As for posting anonymously it makes pretty much no difference for Mossad on this non-https, Google-infested site.
You've got to laugh
I'm not going to join the bandwagon of those criticising the design. Yes, it is pretty shit but I think that's because it's "inspired" by the London Olympics stuff what with that catchy "Race online 2012" title.
Just grabbed this at near random:
"and it has some of the world’s cheapest broadband prices"
Utter fail. Prices are never cheap. But even then without a citation it's bollocks. Even the "according to the MLF finger-in-the-gash study of two minutes ago" would be an improvement as demonstrable or contestable. As it stands unsubstantiated drivel and that goes for most of the pamphlet.
"Offline households are missing out on average consumer savings of £560 per year."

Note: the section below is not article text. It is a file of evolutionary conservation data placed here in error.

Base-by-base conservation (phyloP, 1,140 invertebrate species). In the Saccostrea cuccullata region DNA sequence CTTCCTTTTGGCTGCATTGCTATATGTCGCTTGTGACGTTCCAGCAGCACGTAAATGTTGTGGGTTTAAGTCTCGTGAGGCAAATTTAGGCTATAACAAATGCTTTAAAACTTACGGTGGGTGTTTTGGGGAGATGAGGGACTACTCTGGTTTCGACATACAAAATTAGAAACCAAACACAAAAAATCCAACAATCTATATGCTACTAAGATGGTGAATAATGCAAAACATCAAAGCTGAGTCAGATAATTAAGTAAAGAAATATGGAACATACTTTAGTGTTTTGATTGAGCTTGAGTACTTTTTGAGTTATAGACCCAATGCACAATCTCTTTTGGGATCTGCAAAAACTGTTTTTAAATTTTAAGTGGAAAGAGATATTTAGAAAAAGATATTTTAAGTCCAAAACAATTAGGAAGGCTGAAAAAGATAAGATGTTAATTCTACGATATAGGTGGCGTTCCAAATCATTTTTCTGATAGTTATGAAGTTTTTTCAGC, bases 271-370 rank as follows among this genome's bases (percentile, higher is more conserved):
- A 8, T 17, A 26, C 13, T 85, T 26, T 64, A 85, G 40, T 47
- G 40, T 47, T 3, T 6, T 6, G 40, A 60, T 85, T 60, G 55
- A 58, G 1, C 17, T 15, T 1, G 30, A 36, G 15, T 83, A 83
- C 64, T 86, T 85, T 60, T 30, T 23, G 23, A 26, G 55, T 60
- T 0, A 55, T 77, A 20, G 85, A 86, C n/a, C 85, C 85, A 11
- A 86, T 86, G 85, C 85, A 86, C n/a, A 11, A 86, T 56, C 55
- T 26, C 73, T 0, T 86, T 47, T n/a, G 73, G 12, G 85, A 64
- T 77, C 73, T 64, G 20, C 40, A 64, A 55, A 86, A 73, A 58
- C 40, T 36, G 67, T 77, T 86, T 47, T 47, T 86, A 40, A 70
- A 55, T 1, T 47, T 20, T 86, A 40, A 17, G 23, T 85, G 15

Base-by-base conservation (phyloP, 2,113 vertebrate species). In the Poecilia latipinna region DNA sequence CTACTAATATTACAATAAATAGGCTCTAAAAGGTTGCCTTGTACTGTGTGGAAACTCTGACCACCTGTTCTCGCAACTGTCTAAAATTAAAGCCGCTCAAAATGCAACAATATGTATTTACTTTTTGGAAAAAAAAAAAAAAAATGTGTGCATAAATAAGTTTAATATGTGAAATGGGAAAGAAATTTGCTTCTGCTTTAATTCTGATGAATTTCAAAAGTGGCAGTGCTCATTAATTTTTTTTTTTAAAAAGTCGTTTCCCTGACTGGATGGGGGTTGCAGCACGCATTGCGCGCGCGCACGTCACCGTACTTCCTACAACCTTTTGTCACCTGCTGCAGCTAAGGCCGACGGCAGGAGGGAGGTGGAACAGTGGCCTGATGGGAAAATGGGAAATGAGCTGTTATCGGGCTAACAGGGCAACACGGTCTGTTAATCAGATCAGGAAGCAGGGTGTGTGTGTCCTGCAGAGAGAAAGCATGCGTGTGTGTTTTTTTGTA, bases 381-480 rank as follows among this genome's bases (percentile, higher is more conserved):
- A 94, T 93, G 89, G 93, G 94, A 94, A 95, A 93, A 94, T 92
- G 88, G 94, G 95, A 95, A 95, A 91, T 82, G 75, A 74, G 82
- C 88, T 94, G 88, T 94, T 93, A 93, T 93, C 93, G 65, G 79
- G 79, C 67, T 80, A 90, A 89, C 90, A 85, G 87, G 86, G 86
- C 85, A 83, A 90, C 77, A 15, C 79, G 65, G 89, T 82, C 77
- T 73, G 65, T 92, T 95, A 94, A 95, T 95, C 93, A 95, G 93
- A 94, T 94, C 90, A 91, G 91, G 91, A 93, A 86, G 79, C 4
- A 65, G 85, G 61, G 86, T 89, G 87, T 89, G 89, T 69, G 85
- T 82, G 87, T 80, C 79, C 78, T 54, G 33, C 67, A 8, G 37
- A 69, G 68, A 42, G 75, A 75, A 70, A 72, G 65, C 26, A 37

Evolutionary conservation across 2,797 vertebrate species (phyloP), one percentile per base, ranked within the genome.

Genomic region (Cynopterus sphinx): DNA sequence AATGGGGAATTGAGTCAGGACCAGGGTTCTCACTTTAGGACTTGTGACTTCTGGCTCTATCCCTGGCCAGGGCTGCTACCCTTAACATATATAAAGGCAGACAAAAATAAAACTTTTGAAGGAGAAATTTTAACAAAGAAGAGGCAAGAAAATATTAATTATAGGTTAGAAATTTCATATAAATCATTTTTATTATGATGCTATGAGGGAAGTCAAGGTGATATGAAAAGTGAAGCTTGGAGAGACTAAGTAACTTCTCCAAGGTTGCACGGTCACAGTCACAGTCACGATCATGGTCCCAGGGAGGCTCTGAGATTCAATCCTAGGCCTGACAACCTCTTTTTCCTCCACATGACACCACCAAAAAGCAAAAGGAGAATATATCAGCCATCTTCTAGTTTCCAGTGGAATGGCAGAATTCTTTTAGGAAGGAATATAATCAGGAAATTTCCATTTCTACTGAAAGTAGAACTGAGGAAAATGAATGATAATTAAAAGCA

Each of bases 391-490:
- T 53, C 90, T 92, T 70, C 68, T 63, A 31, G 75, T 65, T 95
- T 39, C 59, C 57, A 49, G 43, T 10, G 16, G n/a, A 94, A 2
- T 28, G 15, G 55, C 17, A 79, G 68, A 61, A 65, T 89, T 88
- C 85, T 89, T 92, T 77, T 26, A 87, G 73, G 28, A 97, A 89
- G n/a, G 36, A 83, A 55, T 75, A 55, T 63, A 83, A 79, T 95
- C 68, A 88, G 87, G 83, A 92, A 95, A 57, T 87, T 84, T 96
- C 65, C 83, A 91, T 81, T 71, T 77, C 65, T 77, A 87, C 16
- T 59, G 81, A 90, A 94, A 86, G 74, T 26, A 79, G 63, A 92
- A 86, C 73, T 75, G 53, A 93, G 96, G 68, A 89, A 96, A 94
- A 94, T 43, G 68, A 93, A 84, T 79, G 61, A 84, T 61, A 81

hm, at least we have a citation. Hang on it's from those gravy train friends at PWC.
Anyway I wonder what the cost of entry to those savings are and where there likely to be had. Add to that some basic research on how shit the disadvantaged are at managing their money.
"3.6 million low-income households are missing out on total savings of over £1bn a year from
shopping and paying bills online."
Cunningly repeat the above figures as a new benefit. Shit argument made twice is still shit and that's without invoking faecal mathematics.
Paying bills online may be convenient but it is the businesses who save the money not having to deal with all that papery stuff.
I could go on but have little interest in this reverse beauty contest.
Full marks to MLF for keeping herself in the headlines. Bound to be worth some little junket and I'm afraid we'll be hearing more from her.